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False Sense of Security with End-to-End Encryption

Finding comfort in products that display commitment to both privacy and information security is understandable. The Mobile Ecosystem Forum, a global mobile trade association, published a study that indicated that 49% of the 15,000 survey respondents said a lack of trust limits the number of applications they download.

This makes it all the less surprising that consumers around the world turn to end-to-end encrypted mobile applications to protect their messages, photos, videos, voice messages, documents, status updates and calls. End-to-end encryption means that only the sender and recipient(s) can see messages exchanged.

The process of end-to-end encryption entails converting message into unintelligible pieces of data the moment the user sends it.  This message does not become intelligible again until it reaches the recipient’s device.  However, data flows beyond the vessels of communication. If you store messages on multiple devices, or back up data into a cloud, the security given by end-to-end encryption borders on irrelevance.

We have rather infamous examples of people ignoring the holistic privacy picture based on their use of end-to-end encryption. Paul Manafort, President Trump’s former campaign chairman, was accused of witness tampering after trying to hide his communications with potential messages using WhatsApp, an end-to-end encrypted messaging application. Because his phone settings enabled his messages to automatically be backed up in his cloud service, the FBI was able to access these messages. Recent news reports tell us that senior government officials in multiple U.S. allied countries were targeted, and had their phones taken over by breach of their WhatsApp application.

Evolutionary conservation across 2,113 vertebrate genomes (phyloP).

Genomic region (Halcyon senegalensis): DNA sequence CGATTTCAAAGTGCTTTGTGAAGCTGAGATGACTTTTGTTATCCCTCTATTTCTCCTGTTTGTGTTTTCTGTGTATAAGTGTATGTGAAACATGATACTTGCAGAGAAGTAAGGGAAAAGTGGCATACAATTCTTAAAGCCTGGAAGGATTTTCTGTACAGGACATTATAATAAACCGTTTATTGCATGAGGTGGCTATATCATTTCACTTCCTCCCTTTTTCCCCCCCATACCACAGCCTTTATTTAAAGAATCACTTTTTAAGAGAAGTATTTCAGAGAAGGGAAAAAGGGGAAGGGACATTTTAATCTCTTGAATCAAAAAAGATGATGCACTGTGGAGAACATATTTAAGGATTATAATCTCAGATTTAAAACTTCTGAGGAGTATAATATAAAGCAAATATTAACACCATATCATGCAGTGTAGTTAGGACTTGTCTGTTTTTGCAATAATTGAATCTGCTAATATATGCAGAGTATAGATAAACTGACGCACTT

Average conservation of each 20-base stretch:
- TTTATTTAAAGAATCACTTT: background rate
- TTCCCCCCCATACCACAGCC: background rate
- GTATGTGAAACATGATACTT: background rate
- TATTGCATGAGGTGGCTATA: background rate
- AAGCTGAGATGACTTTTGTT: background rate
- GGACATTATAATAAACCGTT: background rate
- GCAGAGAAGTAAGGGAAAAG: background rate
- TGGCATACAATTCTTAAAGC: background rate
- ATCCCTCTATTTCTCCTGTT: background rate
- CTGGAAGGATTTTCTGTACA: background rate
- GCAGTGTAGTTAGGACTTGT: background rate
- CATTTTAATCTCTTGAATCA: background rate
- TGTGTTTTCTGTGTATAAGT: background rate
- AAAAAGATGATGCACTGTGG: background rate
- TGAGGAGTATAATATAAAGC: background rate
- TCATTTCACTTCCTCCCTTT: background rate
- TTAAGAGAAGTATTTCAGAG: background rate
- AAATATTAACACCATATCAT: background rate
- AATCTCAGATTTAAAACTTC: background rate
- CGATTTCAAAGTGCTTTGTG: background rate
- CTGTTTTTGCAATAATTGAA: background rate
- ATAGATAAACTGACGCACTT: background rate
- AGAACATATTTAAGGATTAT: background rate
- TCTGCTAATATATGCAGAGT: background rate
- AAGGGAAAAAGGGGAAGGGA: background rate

How can we be blamed if we as consumers fall into that same sense of false security as those with influence and power?  Their stories should be a wake-up call to take the steps necessary to understand the functions and features of our technology. Protecting your information requires looking at the entire flow of your data. Further, you have to understand and inspect how each application, even the most apparently safe, interact with the rest of the services made available to you.

Copyright © 2020 Womble Bond Dickinson (US) LLP All Rights Reserved.National Law Review, Volume IX, Number 311


About this Author

Dominic Dhil Panakal Womble Atlanta

Dominic is a member of the firm’s IP Transactions, FinTech, and Privacy and Cybersecurity practices.

Dominic advises clients on international and domestic data privacy laws.  He also assists in drafting Software as a Service agreements, privacy policies, terms of use, and licensing contracts.